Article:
Ever since Facebook announced its over-priced IPO we have been warning that unless there were some significant changes at the company, it was a bubble waiting to burst.
Since then we have seen the company's share price slowly fall as investors realise they bought a Ford Prefect when they thought they had a Rolls Royce.
Yesterday, Facebook confirmed what we have been banging on about for months. Its growth is slowing and its profits are flatter than a plaice which has been trodden on by an elephant.
Shares in the social networking group fell more than 10 per cent to hit a low of $23.84. They had already fallen 8.5 per cent during the day after the poor results of Zynga, the gaming company, which is built on Facebook.
This means that people who rushed to buy the shares in the initial IPO have lost nearly half their cash.
David Ebersman, Facebook's chief financial officer admitted that he was disappointed with how the stock has traded but claims the corporation is staying focused on the fact that "we're the same company as we were before". We think that is is part of the problem David.
The company reported a second-quarter loss of $157 million mainly due to costs related to stock-based compensation expenses associated with the IPO. Last year, Facebook made $240 million.
Total revenues stood at $1.18 billion for the quarter, in line with estimates analysts had set after Facebook warned that things were not going as well as it had hoped.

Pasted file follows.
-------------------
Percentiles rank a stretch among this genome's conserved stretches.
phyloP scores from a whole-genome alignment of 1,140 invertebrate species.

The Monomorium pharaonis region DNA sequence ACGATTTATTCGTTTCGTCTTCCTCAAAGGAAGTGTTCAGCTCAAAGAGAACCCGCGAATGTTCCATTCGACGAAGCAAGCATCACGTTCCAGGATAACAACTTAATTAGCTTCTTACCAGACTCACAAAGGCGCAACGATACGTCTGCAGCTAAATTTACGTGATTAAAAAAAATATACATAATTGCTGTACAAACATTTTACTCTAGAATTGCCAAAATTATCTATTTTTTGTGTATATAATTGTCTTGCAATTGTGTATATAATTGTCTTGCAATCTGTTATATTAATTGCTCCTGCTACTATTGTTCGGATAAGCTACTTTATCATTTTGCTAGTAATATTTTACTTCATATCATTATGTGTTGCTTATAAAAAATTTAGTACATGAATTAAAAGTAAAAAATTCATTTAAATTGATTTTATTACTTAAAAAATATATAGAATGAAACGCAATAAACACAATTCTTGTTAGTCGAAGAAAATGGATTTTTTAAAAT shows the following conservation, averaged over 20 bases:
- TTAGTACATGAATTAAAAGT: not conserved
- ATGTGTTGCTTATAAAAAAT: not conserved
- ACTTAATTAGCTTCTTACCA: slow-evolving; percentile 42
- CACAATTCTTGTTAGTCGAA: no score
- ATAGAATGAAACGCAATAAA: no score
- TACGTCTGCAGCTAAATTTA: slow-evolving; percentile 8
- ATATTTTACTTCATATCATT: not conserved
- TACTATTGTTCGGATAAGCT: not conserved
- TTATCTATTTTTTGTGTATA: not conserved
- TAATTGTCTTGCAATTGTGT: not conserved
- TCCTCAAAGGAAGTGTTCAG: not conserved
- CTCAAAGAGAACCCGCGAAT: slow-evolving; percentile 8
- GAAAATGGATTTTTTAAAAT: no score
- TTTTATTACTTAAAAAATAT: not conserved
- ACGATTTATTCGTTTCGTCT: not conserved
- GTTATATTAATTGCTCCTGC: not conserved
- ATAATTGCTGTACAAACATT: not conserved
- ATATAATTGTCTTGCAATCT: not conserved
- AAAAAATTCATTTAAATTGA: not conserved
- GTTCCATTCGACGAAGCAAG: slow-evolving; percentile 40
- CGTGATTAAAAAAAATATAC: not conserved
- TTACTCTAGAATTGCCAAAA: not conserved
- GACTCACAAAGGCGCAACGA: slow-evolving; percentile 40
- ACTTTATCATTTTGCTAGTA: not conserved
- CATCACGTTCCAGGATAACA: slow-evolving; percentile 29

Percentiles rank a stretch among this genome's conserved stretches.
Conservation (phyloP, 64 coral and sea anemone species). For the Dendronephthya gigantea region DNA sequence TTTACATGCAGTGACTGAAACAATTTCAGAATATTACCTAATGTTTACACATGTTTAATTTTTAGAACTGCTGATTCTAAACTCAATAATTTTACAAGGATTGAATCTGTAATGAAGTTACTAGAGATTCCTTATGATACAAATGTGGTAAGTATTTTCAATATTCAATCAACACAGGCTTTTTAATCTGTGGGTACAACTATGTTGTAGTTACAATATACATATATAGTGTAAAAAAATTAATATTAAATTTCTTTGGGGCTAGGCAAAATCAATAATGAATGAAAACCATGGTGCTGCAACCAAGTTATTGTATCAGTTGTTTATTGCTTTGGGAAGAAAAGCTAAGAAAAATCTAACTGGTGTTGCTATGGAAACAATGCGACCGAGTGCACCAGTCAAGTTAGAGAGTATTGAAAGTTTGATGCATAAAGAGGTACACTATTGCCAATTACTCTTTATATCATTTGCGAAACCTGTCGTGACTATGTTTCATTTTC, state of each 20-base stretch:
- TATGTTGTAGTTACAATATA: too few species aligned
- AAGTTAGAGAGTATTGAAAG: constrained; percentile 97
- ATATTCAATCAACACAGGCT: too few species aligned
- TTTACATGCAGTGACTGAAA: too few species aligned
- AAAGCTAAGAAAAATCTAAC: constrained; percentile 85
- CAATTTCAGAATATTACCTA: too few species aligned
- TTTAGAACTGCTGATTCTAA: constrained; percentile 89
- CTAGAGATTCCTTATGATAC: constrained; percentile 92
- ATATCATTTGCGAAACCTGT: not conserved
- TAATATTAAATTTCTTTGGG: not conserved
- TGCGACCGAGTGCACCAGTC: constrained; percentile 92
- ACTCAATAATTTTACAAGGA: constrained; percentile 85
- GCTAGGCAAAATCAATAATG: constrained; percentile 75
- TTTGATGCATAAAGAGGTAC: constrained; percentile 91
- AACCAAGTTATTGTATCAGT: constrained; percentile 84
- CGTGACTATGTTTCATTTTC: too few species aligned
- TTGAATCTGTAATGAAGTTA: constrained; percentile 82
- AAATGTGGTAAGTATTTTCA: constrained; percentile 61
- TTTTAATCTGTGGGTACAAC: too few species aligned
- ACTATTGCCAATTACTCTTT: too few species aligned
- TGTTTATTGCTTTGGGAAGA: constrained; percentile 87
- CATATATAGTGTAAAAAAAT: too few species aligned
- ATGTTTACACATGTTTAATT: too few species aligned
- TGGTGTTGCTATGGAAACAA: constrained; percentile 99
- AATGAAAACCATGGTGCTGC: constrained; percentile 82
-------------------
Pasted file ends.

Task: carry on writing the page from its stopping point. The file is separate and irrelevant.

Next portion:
On the plus side, revenues grew 32 percent year-on-year in the second quarter, but this was a deceleration from growth of 45 percent in the first three months of 2012.
In short, Facebook is doing OK, but nothing like the huge growth machine that many investors hoped it would be when the IPO happened.
Investors might also be alarmed that the company is spending like crazy. The company added more engineers perhaps in the hope of coming up with better ideas to fuel growth. This might work, but it is a risky strategy as Ashton-Tate demonstrated way back in the 1980s before Mark Zuckerbeg was born.
Most of Facebook's cash comes from advertising, generating $992 million for the company in the second quarter.
But new ad products introduced in the last three months did nothing to boost advertising revenue. Which actually fell by a quarter.
To make matters worse, mobile advertising has not grown as quickly as mobile usage.
Let's be clear about this. Unless Zuckerburg really cocks up, Facebook is a viable company, but there is no way it is worth what investors paid for it. Share prices will continue to fall until Facebook starts producing the sort of growth that justifies value.